Investment options depend on a number of factors. Options can be limited when the account is opened directly with, for example, a specific mutual fund company. For maximum investment flexibility it is best to consult an independent financial advisor before opening a Roth IRA.
When Can I Access the Money?
Funds in a Roth IRA are more accessible than funds in a Traditional IRA. Whereas early withdrawals from a Traditional IRA trigger an early-withdrawal penalty, no such penalty is charged on early withdrawals of prior amounts contributed to the Roth IRA. Please take a moment to understand this distinction: there are two sources of money in a Roth IRA, 1) contributions that have been made each year and, 2) accumulated investment income earned within the account on those contributions. Investment earnings cannot be withdrawn early and penalty-free or tax-free, only amounts contributed can be withdrawn at any time penalty and tax-free. The early withdrawal of any of the earnings portion will incur an early withdrawal penalty, presently 10%.
When rules are followed, withdrawals of both contributions and earnings can be made tax-free and penalty-free at age 59 1/2. And, importantly, unlike a Traditional IRA, you are not required by law to make withdrawals starting at the age of 70 1/2. This makes the Roth IRA more advantageous as a vehicle to pass funds to heirs upon death. Heirs pay no income taxes on withdrawals taken from an inherited Roth IRA, but they are required to take distributions over their lifetimes.
Other Benefits of a Roth IRA
- Up to $10,000 can be withdrawn from the account penalty and tax-free to purchase a first home for yourself or certain family members.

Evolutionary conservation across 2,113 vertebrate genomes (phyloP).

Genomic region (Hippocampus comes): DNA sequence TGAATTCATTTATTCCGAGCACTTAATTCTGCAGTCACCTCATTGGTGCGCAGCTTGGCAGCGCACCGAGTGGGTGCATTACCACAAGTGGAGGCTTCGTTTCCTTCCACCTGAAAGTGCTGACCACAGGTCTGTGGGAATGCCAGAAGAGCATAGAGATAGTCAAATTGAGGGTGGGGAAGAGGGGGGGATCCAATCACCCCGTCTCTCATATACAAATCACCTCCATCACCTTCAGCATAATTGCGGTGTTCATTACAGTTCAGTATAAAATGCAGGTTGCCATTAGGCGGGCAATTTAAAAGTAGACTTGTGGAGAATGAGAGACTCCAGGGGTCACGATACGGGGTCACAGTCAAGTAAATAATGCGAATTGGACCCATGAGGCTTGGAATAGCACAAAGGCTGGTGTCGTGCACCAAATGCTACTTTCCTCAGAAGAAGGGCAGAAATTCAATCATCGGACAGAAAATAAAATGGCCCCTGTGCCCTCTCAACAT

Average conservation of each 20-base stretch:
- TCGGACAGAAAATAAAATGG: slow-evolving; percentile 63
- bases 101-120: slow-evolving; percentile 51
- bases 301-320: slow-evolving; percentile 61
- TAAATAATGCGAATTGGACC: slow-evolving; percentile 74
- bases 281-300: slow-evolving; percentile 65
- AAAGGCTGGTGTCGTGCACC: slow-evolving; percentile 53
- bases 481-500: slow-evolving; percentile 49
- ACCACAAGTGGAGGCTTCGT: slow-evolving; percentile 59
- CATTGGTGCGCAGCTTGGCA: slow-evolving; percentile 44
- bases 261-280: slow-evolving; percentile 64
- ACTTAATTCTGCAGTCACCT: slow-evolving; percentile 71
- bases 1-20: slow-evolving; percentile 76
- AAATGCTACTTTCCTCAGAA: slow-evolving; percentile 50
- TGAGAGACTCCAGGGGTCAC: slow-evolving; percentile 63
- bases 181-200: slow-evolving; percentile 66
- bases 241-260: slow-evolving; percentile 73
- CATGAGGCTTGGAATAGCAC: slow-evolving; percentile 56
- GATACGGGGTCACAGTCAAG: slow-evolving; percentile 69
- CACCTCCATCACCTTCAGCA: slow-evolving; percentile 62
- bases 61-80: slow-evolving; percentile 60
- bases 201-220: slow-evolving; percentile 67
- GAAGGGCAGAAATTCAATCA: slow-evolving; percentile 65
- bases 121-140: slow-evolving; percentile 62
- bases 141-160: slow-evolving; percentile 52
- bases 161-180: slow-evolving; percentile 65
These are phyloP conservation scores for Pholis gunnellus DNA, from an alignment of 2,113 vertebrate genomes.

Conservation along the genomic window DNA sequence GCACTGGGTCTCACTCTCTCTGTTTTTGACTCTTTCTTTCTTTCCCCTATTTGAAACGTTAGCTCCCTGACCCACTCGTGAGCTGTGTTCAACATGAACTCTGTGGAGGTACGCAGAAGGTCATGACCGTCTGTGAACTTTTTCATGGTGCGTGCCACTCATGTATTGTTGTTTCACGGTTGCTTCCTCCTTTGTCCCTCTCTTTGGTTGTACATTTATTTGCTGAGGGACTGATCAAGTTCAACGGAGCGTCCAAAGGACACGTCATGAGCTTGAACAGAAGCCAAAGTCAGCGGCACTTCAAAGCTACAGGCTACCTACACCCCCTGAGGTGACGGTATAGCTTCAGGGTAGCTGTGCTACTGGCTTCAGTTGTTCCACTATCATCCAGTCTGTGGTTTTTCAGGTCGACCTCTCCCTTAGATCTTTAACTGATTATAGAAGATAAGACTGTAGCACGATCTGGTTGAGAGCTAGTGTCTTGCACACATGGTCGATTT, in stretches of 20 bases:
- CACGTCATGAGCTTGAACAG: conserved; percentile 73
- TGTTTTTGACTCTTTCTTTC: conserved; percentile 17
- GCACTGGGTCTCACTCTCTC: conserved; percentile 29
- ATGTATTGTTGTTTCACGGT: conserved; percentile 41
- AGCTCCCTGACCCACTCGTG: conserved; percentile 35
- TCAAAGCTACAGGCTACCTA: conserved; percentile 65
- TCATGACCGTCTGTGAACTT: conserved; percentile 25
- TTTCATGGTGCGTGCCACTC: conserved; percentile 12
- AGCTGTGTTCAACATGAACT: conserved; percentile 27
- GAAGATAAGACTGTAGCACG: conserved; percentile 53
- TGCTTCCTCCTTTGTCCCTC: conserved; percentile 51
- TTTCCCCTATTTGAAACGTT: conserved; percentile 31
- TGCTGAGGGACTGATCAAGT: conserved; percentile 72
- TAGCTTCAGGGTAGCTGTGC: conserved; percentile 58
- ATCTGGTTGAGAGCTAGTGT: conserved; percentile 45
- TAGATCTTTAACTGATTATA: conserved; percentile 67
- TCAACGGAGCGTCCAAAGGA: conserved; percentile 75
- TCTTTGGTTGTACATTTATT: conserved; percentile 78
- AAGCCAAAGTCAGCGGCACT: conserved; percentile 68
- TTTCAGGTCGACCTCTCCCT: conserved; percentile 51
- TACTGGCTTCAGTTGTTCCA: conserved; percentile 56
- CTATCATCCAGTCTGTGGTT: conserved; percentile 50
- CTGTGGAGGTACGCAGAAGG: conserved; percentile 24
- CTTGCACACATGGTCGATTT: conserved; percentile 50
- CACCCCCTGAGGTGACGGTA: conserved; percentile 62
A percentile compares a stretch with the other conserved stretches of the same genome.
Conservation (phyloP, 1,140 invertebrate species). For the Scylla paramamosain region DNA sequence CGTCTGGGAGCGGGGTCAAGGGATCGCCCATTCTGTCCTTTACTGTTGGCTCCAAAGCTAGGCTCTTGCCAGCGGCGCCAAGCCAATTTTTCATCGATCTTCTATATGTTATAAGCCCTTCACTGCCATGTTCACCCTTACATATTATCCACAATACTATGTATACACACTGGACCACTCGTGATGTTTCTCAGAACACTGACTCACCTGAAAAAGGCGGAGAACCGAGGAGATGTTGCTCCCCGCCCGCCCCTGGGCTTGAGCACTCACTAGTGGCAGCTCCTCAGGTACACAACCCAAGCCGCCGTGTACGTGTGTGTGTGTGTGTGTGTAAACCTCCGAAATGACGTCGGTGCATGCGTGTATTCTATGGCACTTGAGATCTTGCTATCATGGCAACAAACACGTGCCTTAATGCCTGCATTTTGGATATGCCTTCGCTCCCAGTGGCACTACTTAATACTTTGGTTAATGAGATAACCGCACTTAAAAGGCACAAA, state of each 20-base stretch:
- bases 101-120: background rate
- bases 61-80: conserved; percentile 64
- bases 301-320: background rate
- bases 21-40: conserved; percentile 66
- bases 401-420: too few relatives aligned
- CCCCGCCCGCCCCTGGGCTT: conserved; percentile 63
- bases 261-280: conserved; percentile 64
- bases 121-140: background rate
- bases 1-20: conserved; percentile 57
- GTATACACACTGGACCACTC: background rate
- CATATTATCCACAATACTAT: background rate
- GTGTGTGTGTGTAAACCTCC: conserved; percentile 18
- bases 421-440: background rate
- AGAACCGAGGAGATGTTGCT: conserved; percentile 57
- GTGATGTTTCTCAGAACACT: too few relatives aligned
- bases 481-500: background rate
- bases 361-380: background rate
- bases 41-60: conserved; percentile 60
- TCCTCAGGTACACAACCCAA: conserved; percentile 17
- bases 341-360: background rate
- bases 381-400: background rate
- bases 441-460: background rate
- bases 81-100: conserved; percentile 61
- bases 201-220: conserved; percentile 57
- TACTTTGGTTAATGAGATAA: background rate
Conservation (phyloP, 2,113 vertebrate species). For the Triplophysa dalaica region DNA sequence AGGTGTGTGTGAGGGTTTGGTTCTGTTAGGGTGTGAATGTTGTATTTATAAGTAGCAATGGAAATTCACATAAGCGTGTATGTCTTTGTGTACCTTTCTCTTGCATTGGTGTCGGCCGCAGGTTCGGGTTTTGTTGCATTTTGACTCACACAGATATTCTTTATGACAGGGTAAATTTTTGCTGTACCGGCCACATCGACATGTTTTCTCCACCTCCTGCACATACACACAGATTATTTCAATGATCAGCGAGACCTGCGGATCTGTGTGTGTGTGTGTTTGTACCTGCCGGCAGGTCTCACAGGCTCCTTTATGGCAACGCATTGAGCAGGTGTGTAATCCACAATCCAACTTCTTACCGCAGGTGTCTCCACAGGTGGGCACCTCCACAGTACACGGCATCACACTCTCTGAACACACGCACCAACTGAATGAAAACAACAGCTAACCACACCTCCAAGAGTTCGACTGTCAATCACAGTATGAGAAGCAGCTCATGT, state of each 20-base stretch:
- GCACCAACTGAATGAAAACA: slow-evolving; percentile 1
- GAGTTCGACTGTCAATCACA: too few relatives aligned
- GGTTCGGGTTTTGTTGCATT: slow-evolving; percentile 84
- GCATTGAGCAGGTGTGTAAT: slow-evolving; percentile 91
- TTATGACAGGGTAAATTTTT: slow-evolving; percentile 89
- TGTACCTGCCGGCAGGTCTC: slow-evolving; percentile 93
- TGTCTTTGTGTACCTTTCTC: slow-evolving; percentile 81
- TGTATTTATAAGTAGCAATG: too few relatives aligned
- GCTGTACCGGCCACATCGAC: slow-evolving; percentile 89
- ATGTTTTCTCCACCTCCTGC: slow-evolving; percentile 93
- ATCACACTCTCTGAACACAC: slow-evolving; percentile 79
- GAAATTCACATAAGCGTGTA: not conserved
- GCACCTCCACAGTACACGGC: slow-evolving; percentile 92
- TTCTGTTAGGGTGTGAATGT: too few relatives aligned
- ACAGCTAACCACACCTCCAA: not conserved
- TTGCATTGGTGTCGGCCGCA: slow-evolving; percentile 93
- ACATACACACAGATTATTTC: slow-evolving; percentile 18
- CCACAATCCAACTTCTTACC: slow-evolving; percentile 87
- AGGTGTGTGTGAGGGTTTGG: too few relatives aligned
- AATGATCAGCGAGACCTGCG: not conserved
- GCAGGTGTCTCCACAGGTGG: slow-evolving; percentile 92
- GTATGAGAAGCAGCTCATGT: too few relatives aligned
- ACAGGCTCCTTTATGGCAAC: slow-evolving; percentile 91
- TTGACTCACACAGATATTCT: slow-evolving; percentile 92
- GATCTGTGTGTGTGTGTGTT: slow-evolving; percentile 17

- Some earnings can be withdrawn early penalty-free, though not tax-free, to pay higher education costs for yourself or certain family members.
- Unlike Traditional IRAs, you can continue to make contributions to a Roth IRA beyond the age of 70 1/2.
- Contributions may be made to a Roth IRA even if you participate in an employer-sponsored retirement savings plan, such as a 401(k).
- On estates large enough to qualify for estate taxes, a Roth IRA may present tax advantages over assets in a Traditional IRA.
When to Use a Roth IRA or a Traditional IRA?
There is no formulaic answer to this question. It is often advised that younger people who are likely in lower tax brackets than they will be during retirement, are better off contributing to a Roth IRA, whereas those in their highest income years are better off contributing to Traditional IRA’s when their tax rate is likely higher than it will be at retirement. Because there are many other factors at play, it is likely that one will benefit from holding both types of accounts, and making contribution decisions on a year by year basis, depending on one’s specific tax situation for that year. As always, seek important tax advice from a qualified tax professional, as well as investment and planning advice from an independent financial advisor.